Byrd Island in Second Life

Byrd Island, Oyster Bay; Inara Pey, August 2016, on Flickr Byrd Island, Oyster Bay – click any image for full size

The homestead region of Oyster Bay is a regular stopping-off point on my rounds of Second Life. This is because Sera Bellic, the region holder, uses it to demonstrate her region design skills, changing the layout several times a year, thus periodically offering all of us something to new visit. This is currently the case with the regions latest iteration as  Byrd Island, which Caitlyn and hopped over to explore as the start of our weekend.

Visitors arrive at the island’s ferry pier, located on the island’s north-west side, where birds circle overhead, the first indications of how – spelling allowing – the island may have come by its name. Herons patrol the sandy tongue of land on which it sits, the only low-lying point of the entire island, which otherwise stands as a 30-metre high tower of rock rising from the surrounding mist-laden sea.

Byrd Island, Oyster Bay; Inara Pey, August 2016, on Flickr Byrd Island, Oyster Bay

Two routes to this high plateau are offered: a wooden elevator occupying a steel girder tower, or a rope ladder. The former gives visitors the option to stop off at a rocky observation shelf on their way to the top of the island, whilst for the adventurous, the rope ladder presents a climb directly to the platform at the top of the cliffs serving both it and the elevator.

From the platform, an arched hedge sitting between tall firs presents itself as a gateway to a gently undulating, and in place rugged, plateau with rolling grass, rocky outcrops and a mix of tress and bushes offering scattered places to sit and paths to wander. It all makes for a pleasing landscape well-suited to soft sunlight settings.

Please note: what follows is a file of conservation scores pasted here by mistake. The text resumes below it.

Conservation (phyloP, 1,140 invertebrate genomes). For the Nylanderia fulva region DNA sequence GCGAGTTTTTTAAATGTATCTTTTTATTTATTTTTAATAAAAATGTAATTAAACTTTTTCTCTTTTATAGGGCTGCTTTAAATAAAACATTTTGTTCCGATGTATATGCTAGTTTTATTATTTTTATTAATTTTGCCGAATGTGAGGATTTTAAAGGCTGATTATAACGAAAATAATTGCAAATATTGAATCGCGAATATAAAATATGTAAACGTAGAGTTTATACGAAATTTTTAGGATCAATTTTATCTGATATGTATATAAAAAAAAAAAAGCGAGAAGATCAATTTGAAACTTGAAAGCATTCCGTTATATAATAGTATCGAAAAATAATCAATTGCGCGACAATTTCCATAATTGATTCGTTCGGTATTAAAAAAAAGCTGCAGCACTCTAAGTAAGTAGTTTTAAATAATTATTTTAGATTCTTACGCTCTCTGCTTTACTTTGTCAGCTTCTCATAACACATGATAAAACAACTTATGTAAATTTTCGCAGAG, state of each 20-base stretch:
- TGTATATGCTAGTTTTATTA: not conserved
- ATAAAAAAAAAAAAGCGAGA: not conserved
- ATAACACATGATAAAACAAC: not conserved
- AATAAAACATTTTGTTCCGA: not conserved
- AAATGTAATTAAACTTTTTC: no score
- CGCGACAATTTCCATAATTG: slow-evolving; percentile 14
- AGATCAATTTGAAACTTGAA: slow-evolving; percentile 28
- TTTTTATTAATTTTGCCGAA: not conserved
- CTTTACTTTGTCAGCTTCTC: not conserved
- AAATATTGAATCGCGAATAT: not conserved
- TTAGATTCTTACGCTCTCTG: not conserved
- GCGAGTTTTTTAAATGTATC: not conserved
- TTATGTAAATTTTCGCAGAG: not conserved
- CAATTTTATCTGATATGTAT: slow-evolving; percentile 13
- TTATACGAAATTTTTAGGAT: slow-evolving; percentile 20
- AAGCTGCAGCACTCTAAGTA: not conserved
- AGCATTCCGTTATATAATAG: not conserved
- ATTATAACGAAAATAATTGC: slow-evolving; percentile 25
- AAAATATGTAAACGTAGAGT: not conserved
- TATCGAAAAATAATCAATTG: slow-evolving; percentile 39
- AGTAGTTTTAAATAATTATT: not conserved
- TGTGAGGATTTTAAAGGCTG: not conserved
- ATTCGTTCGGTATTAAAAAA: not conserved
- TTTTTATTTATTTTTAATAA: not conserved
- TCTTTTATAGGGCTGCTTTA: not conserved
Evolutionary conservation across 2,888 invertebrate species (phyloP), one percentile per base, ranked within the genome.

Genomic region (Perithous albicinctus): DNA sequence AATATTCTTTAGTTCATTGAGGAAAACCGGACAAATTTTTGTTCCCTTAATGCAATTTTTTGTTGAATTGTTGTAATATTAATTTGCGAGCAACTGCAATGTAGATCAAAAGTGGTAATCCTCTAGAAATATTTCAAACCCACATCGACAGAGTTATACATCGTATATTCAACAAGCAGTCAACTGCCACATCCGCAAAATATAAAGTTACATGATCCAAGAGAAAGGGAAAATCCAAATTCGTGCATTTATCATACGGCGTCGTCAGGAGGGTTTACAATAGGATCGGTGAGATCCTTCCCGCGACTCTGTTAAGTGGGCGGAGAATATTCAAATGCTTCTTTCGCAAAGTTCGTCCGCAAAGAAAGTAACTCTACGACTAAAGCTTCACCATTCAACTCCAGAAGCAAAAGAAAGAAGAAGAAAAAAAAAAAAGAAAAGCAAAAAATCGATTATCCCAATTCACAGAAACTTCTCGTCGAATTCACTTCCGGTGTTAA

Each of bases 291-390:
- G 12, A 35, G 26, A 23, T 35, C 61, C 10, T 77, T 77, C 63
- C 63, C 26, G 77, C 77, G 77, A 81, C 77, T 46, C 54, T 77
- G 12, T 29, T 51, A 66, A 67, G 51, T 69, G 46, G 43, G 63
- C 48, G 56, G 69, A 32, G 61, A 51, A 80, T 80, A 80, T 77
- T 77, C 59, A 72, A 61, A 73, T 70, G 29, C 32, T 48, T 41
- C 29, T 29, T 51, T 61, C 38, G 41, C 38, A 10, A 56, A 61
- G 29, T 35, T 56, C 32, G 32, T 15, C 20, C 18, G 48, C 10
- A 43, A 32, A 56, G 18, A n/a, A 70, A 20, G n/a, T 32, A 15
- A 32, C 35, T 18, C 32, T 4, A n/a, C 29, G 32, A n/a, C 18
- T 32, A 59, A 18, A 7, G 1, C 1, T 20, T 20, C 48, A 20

Byrd Island, Oyster Bay; Inara Pey, August 2016, on Flickr Byrd Island, Oyster Bay

The paths, cut from the trunks of fallen trees, wind across the landscape, point the way towards the three buildings occupying the island: the tall lighthouse with attached lodgings; an expansive house to the south-east and a small stone-built lodge to the east. Across the landscape birds wheel and caw, sing and sit … and watch.

“The lighthouse keeper and his family abruptly left the island never to return.” Sera states in the land description. “Could it have been the birds, or something else?” Whatever might have caused the departure, the birds weren’t telling, but had one of the raven keeping an eye on things spoken up with, “Nevermore!” as Caitlyn and I passed, I really wouldn’t have been surprised; there is a faintly Hitchcockian edge to the island under its default windlight which naturally gives rise to thoughts of certain films, or of Poe on spotting the ravens.

Byrd Island, Oyster Bay; Inara Pey, August 2016, on Flickr Byrd Island, Oyster Bay

Which is not to say that just because the island has this slightly mysterious edge to it, it is deeply sinister. Take away the misty look with an alternative windlight – I found Annan Adored’s Morning Dream worked really well (among several others!) – and Byrd Island becomes the kind of place where get-away-from-it-all weekends should be spent. A place where late breakfasts in bed are the only way to start the day, followed by leisurely strolls across the island and afternoons lazing in the shade of trees, before seeing out the evening quietly, watching the sun set over the rippling ocean.

In all my visits to Oyster Bay, I’ve rarely been disappointed in the designs Sera has offered us; each one has been special, from the Adirondacks, back through the likes of Bellack House and The McFly Project and beyond. However, I admit to finding Byrd Island perhaps her best yet. It has an elegance and openness about it which makes exploration a pleasure, and is presented in a way not often seen in island design in-world, complete with a sprinkling of atmosphere and back story to add further flavour.

Byrd Island, Oyster Bay; Inara Pey, August 2016, on Flickr Byrd Island, Oyster Bay

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